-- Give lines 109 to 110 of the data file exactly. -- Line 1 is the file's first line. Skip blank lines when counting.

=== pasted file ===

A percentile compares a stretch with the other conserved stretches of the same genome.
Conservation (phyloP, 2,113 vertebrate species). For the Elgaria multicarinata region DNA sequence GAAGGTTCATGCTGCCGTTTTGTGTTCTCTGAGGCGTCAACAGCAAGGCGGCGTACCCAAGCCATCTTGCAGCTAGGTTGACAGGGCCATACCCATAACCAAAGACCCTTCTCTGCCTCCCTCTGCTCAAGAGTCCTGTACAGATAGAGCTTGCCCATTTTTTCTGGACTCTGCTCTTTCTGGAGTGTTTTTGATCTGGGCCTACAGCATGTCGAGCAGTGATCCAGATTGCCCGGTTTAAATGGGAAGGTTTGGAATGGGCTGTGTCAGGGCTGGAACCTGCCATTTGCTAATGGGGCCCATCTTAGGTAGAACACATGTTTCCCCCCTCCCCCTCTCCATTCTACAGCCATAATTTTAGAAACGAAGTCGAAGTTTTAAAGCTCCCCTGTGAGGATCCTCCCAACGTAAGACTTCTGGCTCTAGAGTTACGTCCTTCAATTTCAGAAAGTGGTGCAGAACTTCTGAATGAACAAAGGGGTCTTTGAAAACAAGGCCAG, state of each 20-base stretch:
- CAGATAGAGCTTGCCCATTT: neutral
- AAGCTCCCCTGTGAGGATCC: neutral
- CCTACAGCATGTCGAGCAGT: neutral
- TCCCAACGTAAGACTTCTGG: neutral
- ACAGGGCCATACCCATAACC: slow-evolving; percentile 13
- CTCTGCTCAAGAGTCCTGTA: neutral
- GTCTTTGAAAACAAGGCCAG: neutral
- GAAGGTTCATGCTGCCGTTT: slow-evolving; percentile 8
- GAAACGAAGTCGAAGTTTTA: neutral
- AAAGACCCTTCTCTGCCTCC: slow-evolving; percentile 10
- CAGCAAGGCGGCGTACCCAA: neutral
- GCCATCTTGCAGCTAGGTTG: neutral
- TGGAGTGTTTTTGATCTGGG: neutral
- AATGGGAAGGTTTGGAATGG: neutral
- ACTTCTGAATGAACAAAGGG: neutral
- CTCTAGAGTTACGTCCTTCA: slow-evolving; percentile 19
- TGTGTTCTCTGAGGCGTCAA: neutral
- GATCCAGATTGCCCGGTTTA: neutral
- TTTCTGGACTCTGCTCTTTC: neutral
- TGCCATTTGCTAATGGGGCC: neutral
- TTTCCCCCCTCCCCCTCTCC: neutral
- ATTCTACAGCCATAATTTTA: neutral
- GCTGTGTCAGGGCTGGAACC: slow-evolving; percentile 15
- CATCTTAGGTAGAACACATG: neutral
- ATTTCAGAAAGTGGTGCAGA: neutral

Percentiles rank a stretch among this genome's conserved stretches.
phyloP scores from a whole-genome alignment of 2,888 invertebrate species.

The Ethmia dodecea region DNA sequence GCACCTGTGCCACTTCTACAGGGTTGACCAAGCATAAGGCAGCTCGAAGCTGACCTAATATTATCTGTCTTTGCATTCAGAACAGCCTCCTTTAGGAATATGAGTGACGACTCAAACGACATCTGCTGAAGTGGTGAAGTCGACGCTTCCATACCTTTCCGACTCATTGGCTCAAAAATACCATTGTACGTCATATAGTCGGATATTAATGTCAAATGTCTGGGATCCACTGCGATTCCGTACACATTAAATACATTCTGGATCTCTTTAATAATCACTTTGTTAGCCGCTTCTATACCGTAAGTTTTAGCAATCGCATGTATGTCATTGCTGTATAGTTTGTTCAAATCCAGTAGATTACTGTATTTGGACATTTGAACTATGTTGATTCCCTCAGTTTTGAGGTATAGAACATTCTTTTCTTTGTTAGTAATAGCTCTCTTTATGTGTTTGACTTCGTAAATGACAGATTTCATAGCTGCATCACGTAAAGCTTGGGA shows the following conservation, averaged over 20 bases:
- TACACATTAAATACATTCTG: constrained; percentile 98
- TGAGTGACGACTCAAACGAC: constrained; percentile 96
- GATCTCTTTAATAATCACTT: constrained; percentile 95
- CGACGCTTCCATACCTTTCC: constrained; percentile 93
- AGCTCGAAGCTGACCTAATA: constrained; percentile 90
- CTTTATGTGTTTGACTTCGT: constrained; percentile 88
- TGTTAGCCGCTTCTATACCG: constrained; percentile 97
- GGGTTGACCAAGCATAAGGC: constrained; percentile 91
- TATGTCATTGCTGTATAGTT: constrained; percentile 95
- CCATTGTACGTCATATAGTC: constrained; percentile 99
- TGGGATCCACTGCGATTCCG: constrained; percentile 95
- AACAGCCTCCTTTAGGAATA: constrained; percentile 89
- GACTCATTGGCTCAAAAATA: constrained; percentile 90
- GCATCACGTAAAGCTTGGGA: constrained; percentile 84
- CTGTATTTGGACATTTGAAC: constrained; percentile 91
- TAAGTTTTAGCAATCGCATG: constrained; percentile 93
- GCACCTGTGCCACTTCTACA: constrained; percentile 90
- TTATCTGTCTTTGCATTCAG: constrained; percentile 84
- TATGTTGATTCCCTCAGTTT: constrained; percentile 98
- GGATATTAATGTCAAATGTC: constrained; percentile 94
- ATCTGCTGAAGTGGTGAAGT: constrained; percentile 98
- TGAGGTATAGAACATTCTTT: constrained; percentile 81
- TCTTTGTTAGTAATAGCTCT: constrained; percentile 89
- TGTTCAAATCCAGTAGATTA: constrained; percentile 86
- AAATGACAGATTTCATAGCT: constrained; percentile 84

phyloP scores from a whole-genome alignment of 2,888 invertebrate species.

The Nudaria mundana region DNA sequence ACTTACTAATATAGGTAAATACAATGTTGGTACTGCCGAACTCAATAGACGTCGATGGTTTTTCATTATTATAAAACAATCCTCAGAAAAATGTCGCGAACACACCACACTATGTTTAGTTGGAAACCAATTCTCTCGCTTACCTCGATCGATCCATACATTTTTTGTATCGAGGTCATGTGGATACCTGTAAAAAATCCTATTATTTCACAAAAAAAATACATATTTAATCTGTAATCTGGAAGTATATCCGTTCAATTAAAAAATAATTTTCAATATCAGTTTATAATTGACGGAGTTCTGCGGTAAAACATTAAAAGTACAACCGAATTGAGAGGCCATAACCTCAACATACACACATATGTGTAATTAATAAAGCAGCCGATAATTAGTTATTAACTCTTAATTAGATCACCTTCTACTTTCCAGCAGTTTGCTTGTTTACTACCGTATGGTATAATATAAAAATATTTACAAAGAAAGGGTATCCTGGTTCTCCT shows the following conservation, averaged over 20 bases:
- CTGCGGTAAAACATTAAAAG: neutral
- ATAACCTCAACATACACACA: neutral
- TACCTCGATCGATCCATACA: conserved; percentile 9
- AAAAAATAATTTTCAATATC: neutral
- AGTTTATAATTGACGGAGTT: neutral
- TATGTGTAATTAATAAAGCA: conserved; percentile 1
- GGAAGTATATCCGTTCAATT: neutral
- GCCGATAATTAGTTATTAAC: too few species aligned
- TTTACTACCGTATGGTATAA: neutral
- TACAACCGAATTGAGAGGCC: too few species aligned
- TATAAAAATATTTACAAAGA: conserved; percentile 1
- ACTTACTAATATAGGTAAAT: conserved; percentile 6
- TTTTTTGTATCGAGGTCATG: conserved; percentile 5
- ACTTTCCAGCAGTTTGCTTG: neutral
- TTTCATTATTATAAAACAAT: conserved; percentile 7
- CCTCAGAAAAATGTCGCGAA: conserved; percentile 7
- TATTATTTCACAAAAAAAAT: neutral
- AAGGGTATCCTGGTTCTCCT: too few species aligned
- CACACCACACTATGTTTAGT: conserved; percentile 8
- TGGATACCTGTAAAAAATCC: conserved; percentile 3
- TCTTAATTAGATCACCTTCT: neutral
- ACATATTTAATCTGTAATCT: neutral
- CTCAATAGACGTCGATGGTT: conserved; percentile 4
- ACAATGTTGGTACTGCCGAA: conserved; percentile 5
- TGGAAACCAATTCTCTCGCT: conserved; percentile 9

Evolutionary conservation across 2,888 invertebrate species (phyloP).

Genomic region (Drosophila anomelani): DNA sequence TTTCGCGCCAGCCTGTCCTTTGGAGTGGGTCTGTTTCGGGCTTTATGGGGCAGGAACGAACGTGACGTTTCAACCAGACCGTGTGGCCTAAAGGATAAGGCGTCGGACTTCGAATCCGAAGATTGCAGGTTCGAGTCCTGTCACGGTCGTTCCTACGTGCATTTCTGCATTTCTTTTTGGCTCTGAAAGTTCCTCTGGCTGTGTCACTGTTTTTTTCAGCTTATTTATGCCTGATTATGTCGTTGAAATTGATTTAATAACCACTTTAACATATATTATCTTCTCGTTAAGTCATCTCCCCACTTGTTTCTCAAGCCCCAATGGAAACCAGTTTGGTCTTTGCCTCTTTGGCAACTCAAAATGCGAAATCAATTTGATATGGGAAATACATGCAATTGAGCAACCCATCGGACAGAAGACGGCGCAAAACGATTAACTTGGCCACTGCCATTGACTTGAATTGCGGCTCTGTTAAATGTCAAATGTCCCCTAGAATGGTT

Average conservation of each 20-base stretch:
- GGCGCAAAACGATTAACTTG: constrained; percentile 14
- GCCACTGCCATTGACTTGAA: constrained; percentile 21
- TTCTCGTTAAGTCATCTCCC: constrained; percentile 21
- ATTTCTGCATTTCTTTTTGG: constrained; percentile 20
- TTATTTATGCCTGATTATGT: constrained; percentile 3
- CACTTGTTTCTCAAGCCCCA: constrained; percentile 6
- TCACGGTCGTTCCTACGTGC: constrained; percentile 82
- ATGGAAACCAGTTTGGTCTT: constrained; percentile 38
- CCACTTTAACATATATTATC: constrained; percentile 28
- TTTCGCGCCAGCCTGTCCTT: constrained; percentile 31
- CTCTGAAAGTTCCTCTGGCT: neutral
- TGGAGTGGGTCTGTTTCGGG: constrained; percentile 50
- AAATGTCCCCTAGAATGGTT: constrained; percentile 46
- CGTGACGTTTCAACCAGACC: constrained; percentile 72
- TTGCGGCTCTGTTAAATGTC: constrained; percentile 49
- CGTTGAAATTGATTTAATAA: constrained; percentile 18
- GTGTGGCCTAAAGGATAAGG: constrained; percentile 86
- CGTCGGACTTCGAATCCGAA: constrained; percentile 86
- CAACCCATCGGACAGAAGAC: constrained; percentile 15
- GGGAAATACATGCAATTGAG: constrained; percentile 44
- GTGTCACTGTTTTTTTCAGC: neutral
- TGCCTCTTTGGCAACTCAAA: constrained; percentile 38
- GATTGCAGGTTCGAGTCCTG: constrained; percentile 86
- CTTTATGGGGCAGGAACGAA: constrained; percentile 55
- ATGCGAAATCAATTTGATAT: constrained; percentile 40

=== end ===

- CTTTATGGGGCAGGAACGAA: constrained; percentile 55
- ATGCGAAATCAATTTGATAT: constrained; percentile 40